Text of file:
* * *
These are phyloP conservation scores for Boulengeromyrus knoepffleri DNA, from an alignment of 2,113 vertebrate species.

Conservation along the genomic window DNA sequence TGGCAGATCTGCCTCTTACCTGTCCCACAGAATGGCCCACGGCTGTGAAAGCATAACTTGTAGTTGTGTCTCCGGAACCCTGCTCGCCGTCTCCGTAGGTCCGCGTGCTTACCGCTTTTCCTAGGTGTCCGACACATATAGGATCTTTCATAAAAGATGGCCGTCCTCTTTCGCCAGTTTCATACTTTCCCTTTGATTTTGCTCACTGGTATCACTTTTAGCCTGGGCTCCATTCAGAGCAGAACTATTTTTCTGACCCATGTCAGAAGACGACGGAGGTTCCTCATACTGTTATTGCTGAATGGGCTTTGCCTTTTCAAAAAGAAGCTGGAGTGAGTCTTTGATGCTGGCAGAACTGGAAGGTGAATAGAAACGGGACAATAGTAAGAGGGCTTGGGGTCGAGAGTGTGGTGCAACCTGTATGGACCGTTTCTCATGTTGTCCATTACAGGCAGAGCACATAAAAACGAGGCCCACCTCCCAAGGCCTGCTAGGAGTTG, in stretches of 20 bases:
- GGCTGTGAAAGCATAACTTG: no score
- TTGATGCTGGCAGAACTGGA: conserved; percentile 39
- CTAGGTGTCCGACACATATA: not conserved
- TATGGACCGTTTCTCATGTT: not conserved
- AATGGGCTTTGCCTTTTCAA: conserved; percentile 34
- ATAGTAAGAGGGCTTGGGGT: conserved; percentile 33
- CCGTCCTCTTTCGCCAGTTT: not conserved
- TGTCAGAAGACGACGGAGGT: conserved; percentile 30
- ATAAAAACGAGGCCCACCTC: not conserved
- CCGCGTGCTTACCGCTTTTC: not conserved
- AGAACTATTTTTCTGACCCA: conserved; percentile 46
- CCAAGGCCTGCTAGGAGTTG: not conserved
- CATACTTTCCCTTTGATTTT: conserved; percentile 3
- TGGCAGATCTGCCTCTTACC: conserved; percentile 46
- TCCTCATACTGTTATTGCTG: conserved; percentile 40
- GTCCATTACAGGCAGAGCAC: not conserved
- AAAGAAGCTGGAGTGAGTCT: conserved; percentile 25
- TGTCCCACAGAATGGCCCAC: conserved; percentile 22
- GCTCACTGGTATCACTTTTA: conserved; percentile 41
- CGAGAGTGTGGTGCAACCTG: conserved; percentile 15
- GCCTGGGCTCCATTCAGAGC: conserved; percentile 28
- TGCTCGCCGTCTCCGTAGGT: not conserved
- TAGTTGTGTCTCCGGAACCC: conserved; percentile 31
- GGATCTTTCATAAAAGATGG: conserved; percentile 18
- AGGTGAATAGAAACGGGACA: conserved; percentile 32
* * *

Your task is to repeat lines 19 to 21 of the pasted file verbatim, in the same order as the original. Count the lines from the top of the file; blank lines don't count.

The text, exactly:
- AAAGAAGCTGGAGTGAGTCT: conserved; percentile 25
- TGTCCCACAGAATGGCCCAC: conserved; percentile 22
- GCTCACTGGTATCACTTTTA: conserved; percentile 41